Next project: Kennedy Hall

Dedicate group of Moorecroft park volunteers from Nanoose Bay, Parksville and beyond ponder what's next

Jill Davies and Jo Graham talk about possibilities for involvement at Moorecroft Regional Park.

Jill Davies and Jo Graham talk about possibilities for involvement at Moorecroft Regional Park.

Moorecroft camp is saved, now in the hands of the Regional District of Nanaimo, so what’s the future for the dedicated volunteers who worked so hard to help bring this about?

That future looks pretty busy, according to Jill Davies, who was front and centre at a special Moorecrofters meeting in the Kennedy Lodge at the defunct church camp — now an RDN regional park.

“A year ago we had a similar meeting to this in Nanoose Bay and the steering committee felt there was nothing left to steer,’ she said to the crowd of 20 supporters. “Moorecroft had been saved, so the big question was, what next?”

Despite the fulfillment of their key mandate, the members present felt there was still a role for them to play, so Tuesday’s meeting was slated to help determine what that role could be.

Davies identified three main areas for continued involvement: fundraising to help the RDN pay for the park purchase, working on projects such as invasive weed control in the park and renovation of Kennedy Hall itself.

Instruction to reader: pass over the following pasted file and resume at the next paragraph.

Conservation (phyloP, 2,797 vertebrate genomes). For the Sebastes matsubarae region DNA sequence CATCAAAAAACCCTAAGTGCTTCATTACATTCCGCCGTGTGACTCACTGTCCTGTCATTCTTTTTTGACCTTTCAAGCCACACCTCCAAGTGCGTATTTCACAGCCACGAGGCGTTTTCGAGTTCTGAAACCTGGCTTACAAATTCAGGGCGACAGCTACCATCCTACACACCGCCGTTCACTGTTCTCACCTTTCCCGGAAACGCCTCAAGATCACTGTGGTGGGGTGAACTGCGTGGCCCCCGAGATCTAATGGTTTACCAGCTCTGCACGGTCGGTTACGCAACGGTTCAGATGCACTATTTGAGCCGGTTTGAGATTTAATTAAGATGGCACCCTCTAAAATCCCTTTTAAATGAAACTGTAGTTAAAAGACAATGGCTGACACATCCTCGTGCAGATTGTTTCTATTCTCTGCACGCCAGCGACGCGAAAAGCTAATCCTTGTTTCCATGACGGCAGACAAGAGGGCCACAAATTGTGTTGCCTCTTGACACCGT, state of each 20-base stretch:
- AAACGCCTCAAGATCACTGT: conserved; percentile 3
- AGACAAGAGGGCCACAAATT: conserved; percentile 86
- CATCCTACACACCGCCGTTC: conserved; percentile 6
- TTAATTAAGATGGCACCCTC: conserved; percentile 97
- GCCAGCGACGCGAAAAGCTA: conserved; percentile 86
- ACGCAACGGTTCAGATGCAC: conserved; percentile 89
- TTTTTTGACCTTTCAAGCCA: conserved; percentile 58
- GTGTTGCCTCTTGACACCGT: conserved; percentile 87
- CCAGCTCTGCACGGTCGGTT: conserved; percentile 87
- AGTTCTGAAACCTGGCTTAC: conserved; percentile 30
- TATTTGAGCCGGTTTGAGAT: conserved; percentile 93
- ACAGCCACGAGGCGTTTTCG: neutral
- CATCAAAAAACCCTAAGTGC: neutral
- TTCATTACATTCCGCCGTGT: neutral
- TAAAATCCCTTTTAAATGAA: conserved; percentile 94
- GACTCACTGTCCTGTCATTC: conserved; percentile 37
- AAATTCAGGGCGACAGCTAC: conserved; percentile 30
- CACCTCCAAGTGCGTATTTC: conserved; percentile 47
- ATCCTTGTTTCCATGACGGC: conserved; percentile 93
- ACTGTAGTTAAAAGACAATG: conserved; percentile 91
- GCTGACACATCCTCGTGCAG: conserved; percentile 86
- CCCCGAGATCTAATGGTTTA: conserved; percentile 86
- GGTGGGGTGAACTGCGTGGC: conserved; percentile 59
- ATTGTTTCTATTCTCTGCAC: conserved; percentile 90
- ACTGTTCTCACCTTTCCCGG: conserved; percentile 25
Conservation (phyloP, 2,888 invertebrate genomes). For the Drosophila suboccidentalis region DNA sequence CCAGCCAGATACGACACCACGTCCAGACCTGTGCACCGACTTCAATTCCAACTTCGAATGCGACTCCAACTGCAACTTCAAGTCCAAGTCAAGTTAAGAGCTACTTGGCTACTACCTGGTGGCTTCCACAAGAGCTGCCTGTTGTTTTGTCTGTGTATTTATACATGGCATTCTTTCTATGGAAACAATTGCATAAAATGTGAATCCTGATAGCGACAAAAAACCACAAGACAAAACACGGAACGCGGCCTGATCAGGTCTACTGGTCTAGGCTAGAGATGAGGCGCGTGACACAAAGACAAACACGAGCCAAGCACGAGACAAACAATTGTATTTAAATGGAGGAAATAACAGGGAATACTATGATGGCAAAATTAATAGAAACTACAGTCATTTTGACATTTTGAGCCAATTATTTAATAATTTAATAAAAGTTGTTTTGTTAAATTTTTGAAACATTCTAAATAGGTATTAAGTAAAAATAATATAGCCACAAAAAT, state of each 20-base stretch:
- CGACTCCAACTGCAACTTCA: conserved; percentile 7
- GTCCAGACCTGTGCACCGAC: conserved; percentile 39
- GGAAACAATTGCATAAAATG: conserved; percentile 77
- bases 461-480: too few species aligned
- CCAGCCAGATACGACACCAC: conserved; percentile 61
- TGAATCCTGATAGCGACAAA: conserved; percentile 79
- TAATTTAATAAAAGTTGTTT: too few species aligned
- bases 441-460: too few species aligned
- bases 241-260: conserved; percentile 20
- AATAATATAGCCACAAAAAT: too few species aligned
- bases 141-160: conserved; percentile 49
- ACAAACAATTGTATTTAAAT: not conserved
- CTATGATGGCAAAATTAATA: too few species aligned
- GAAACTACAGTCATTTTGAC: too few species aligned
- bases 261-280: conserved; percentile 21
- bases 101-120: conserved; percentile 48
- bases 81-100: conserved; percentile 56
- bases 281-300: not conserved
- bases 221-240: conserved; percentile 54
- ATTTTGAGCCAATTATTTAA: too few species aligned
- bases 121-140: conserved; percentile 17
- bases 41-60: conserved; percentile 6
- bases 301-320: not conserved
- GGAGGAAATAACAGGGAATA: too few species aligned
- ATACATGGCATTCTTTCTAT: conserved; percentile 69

That was the strategy and presenter Jo Graham got into the tactics, suggesting the group work to put on a repeat of the highly successful Taste of Land and Sea event on a local ranch. Other ideas raised included the sewing of a memory quilt, complete with scenes from Moorecroft’s past, the sale of bird boxes and holding of a “chairity” auction, which would see chairs painted by local celebrity artists and auctioned off.

Some of the funds raised would go to the renovation of Kennedy Hall, which was built in 1934 and extended in the 1960s. Among other renovations, the hall needs to be painted and the furnace needs to be fixed — as the shivering meeting members were well aware.

Graham noted that volunteers will need to be trained by botanical experts prior to pulling any invasive plants as nobody wants native plants pulled by mistake. Other volunteer possibilities include researching the history of the site and giving historical tours to visitors.